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Prelude to the Bombing of The Times

May 26, 2010 |  2:11 am






Hall of Records, 1929

The Los Angeles County Hall of Records, which survived a 1910 bombing attempt, as it appeared during the realignment of Spring Street in 1929. 


Sept. 10, 1910, Bombing Plot  

In the months leading up to the bombing of the Los Angeles Times by union agitators on Oct. 1, 1910, the city had endured several overlapping strikes. The first one was against local breweries, which began on May 19, 1910, and was followed by another against local foundries and ironworks on June 1.

Famous for its support of the open shop, The Times staunchly focused on companies’ efforts to continue operations rather than on labor’s demands, so there is far more information about employers than about what was being sought by unions.

The Times reported May 20, 1910: "The bottlers are asking $2 [$45.48 USD 2009] a man a week," said Secretary Kraemer of the Southern California Brewers' and Bottlers' Assn.  "They are now getting $17 to $18 [$386.56- $409.30] a week as against $12 and $13 [$272.87-$295.60] a week in Eastern breweries. The drivers demand a raise of $3 [$68.22] a week. They are receiving $18 to $20 a week, and the scale in Eastern breweries is $16 to $18 [$363.82-$409.30] a week."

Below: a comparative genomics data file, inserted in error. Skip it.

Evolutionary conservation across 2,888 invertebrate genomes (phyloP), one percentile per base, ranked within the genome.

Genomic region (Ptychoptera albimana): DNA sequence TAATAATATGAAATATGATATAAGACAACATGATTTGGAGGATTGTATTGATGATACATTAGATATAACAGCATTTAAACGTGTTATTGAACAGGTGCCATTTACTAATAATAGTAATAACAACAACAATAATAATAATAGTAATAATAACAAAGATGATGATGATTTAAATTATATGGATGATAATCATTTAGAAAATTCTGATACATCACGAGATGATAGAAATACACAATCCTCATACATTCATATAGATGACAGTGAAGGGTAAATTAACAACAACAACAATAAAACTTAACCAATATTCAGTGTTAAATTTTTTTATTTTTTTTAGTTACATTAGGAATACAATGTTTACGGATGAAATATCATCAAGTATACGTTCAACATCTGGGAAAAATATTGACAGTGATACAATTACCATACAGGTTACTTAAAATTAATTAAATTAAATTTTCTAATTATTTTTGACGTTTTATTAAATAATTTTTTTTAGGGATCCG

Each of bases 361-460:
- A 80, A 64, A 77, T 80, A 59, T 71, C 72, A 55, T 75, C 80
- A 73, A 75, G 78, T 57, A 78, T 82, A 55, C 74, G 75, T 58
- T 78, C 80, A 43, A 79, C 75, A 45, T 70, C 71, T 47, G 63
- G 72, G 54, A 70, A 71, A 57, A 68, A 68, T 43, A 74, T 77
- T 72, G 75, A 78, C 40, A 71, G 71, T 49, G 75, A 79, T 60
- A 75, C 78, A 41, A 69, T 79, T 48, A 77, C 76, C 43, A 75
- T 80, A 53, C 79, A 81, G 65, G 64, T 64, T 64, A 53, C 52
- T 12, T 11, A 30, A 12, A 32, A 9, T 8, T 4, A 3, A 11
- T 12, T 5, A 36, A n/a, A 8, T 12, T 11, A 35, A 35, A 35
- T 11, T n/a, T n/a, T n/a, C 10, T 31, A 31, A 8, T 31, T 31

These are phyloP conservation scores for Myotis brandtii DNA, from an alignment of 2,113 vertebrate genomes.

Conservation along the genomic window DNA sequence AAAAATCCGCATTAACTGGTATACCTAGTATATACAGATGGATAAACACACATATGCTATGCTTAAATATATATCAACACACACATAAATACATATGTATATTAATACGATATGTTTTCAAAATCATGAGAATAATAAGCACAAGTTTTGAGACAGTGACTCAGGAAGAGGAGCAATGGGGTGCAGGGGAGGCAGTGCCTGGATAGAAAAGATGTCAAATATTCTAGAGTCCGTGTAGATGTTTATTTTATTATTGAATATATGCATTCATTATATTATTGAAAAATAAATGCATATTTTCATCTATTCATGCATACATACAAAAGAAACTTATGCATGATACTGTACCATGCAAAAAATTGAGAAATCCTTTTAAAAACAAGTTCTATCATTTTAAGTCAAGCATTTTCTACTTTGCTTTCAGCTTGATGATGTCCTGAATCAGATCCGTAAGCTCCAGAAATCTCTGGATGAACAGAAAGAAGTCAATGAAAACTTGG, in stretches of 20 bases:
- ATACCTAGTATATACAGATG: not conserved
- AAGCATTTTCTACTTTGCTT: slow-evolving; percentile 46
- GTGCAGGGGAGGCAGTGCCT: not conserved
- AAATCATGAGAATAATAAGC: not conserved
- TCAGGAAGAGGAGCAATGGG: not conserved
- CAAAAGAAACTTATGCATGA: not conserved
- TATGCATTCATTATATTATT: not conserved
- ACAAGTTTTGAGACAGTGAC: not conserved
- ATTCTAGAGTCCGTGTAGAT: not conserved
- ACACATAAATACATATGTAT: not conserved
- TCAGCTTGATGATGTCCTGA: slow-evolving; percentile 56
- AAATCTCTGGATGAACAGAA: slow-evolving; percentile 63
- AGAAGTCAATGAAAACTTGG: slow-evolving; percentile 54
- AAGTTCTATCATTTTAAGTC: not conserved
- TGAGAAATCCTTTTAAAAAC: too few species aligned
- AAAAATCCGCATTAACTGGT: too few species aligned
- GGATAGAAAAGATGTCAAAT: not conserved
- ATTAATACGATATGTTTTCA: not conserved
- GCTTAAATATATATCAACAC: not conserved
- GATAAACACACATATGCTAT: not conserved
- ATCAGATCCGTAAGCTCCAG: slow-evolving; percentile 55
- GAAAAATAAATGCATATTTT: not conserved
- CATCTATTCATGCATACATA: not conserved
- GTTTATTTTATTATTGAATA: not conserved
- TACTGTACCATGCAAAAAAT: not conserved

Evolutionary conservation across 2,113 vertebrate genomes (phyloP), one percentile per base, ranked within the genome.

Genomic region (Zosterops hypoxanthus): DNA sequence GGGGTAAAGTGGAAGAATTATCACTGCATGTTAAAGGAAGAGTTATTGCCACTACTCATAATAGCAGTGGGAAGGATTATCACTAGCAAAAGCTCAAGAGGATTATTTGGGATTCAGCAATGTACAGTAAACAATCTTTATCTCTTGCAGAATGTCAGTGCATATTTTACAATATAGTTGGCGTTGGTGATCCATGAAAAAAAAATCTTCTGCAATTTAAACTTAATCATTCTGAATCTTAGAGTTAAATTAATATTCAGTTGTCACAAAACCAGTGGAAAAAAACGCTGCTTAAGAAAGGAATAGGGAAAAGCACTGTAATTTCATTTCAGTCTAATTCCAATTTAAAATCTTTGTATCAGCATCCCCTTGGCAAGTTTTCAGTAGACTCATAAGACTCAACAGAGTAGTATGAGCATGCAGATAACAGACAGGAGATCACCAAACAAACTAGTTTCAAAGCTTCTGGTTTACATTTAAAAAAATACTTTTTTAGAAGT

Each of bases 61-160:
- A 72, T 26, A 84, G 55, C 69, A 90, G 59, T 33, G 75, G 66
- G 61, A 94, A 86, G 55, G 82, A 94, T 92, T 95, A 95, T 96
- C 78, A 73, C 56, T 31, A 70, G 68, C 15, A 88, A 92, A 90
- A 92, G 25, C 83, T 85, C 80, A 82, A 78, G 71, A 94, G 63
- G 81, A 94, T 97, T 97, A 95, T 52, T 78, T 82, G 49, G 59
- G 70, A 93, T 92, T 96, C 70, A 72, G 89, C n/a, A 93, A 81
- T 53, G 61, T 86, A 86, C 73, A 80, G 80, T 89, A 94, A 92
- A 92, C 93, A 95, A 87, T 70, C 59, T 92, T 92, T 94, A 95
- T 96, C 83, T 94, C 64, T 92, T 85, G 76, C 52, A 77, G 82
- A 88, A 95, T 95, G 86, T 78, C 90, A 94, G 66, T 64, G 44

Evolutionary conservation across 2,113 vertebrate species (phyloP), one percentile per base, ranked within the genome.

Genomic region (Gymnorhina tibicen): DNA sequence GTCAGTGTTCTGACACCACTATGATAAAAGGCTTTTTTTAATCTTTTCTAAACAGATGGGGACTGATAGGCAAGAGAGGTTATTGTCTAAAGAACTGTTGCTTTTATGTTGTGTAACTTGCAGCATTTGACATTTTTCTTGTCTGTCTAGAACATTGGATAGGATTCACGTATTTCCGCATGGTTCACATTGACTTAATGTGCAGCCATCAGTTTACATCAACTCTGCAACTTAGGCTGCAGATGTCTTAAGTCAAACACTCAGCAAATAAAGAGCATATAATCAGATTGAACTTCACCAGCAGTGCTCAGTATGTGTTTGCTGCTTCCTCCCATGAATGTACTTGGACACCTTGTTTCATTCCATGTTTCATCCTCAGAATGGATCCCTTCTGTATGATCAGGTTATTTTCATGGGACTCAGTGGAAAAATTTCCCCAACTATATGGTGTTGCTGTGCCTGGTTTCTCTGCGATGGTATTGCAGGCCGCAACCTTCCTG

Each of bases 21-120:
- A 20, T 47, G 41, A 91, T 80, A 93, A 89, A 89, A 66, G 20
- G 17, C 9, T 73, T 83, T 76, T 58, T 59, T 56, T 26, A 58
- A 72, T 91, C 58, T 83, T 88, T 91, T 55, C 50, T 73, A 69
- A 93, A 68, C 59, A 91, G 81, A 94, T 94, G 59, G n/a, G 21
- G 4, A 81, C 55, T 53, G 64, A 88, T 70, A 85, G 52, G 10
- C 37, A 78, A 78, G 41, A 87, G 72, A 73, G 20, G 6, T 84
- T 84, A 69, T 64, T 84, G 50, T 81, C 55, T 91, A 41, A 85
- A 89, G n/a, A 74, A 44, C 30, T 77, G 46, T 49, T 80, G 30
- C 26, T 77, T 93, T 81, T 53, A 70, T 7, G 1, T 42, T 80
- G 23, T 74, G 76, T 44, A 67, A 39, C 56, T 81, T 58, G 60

A June 2, 1910, story said that metalworkers wanted a minimum of $4 [$90.96 USD 2009] a day, an eight-hour day and double pay for working holidays. The average wage was 37 1/2 cents [$8.53] an hour and most employees worked a nine-hour day.

The Times seems to have been premature in declaring the brewery strike over, although the strike seems to have dissipated in about a month. The strike against the foundries and metal shops was fought with far more determination, and on Sept. 10, 1910, The Times reported a plot to dynamite the Hall of Records, which was then under construction, because it was being built with non-union steel.






May 22, 1910, Brewery Strike

May 22, 1910: Stand Fast, Stand Firm!


May 26, 1910, Brewery Strike

May 26, 1910: The Times editorializes against the brewery strike.

May 28, 1910, Brewery Strike

May 28, 1910: The Times reports the brewery strike is virtually over.


June 2, 1910, Iron Workers Strike

June 2, 1910:  The metalworkers’ strike begins.

June 7, 1910, Police

June 7, 1910: The Los Angeles Police Department, which was not yet unionized, orders officers to arrest picketers.   

June 16, 1910, Picketing

June 16, 1910: Men picket saloons on Broadway and Spring Street, The Times says in an update on the brewery and metalworkers’ strikes.


June 19, 1910, Editorial

June 19, 1910: A typical Times editorial on labor.


 July 21, 1910, P.E. Strike

July 21, 1910: The Pacific Electric Railway promises to fight any attempt at union organization.


Sept. 10, 1910, Bombing Attempt

Sept. 10, 1910: Supporters of the metalworkers’ strike try to dynamite the Hall of Records, which was being built with non-union steel. Hey, look! It’s future Police Chief – and Mayor – Charles E. Sebastian!

Sept. 10, 1910, Bomb Plot
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